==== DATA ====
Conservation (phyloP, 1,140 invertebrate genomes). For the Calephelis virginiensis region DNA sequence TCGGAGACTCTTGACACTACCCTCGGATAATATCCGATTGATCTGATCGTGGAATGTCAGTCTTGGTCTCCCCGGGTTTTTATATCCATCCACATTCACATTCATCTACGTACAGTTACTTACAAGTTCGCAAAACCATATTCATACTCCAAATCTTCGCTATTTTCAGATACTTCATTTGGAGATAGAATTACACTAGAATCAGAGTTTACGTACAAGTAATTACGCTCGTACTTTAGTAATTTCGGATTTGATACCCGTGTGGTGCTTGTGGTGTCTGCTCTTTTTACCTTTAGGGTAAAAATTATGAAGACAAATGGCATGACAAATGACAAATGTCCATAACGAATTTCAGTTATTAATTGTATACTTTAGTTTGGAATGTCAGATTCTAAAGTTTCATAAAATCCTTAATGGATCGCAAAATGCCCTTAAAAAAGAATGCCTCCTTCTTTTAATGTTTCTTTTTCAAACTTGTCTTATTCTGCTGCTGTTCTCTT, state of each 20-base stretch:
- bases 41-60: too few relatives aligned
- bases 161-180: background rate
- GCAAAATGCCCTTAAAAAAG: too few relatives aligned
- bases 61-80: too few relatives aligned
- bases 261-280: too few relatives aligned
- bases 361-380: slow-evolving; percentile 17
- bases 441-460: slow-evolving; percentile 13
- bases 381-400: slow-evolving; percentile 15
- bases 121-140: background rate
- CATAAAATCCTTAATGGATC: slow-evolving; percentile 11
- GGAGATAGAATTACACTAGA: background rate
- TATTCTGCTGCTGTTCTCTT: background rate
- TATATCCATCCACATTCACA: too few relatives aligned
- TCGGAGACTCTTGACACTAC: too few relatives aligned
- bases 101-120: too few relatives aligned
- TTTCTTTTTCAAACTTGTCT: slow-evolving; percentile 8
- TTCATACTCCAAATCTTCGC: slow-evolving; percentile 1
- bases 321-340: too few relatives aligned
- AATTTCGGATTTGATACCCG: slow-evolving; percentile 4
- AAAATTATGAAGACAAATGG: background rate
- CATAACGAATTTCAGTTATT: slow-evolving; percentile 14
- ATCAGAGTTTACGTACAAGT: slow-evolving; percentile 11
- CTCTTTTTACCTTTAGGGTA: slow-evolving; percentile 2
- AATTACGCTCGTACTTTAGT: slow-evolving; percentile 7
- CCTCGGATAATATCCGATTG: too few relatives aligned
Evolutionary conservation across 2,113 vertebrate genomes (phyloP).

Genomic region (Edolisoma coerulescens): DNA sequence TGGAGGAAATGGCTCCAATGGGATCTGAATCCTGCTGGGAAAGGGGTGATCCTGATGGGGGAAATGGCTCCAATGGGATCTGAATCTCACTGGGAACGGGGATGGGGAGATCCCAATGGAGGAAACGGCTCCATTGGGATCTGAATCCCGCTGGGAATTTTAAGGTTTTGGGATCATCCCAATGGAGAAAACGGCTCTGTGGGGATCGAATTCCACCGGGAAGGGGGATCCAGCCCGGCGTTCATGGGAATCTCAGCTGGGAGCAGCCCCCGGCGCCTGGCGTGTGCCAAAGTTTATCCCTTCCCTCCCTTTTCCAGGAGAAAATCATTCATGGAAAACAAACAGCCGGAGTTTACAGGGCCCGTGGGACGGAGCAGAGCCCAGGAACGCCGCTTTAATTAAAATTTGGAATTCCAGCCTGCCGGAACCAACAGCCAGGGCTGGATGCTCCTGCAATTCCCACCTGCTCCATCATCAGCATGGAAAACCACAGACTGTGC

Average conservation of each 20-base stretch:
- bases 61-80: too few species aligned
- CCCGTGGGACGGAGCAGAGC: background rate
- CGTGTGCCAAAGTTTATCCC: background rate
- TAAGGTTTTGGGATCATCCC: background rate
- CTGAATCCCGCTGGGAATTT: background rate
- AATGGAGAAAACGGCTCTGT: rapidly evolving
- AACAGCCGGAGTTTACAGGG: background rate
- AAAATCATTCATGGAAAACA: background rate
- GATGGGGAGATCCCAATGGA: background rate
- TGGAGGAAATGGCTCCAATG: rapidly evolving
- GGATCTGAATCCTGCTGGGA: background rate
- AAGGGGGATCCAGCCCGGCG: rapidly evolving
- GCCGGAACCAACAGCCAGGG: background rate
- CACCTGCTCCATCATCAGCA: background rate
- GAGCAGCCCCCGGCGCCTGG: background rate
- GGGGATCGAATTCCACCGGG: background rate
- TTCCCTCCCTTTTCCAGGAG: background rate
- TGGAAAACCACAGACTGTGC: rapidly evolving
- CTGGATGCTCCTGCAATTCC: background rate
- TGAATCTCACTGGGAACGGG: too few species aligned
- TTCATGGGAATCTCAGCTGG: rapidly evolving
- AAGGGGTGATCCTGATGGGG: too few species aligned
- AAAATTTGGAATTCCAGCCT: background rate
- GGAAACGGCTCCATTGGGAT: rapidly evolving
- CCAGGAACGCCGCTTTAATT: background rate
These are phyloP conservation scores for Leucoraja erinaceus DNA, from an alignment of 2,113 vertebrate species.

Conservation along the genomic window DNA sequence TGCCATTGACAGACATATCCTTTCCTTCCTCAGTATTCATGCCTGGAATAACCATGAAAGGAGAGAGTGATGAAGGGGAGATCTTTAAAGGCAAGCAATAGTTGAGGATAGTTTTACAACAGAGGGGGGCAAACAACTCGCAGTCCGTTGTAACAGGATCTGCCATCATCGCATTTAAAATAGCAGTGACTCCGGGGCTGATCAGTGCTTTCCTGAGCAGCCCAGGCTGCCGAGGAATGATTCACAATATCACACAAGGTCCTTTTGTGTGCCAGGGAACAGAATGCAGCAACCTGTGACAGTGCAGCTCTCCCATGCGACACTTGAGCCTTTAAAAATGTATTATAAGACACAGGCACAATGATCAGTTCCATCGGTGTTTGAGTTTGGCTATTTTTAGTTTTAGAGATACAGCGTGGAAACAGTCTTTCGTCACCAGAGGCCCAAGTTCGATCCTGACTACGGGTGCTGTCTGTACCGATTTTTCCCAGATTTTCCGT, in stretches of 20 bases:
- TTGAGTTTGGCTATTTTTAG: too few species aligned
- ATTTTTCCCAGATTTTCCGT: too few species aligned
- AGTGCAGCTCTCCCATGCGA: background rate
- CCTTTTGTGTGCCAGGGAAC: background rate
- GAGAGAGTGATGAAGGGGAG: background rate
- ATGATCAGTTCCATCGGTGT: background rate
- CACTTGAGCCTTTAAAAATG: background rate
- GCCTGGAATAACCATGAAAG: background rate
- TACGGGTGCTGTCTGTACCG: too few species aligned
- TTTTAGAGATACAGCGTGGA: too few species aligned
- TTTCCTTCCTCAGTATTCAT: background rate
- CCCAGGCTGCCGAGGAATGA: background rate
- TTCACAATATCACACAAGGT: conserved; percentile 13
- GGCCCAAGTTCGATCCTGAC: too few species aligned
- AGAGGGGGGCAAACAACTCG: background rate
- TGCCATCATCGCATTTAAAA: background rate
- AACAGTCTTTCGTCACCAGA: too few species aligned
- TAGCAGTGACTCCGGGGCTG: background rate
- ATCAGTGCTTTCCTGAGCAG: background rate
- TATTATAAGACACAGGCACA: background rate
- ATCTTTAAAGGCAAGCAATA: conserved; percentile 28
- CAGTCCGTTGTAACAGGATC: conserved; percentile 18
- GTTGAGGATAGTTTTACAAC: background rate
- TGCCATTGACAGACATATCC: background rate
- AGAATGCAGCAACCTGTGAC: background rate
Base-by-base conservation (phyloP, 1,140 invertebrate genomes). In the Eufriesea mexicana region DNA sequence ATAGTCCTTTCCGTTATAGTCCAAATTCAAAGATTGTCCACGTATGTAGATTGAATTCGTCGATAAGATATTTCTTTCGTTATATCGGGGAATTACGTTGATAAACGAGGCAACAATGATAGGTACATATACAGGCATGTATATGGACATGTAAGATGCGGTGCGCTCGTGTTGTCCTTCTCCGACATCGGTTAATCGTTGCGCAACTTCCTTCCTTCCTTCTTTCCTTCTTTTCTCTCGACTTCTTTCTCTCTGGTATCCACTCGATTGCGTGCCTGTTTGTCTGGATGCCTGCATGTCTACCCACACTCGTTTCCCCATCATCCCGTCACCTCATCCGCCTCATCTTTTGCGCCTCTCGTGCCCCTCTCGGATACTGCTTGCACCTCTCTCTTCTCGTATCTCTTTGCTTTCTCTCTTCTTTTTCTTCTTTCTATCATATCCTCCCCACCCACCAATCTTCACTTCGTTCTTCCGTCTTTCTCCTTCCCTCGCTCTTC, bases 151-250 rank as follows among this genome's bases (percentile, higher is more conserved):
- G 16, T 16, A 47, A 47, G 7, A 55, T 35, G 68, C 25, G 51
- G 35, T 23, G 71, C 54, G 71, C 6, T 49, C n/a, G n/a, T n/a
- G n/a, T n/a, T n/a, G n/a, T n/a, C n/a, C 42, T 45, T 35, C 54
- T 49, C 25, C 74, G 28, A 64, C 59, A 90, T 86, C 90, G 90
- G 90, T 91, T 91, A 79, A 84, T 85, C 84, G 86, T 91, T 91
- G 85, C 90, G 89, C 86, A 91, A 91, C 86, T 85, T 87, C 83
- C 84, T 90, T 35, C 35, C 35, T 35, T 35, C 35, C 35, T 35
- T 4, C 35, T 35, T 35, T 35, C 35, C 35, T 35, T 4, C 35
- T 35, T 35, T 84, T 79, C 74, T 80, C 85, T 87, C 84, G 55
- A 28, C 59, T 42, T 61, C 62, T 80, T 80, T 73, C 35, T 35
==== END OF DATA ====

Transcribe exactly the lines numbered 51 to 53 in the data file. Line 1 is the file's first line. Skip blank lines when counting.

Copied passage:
- AAGGGGTGATCCTGATGGGG: too few species aligned
- AAAATTTGGAATTCCAGCCT: background rate
- GGAAACGGCTCCATTGGGAT: rapidly evolving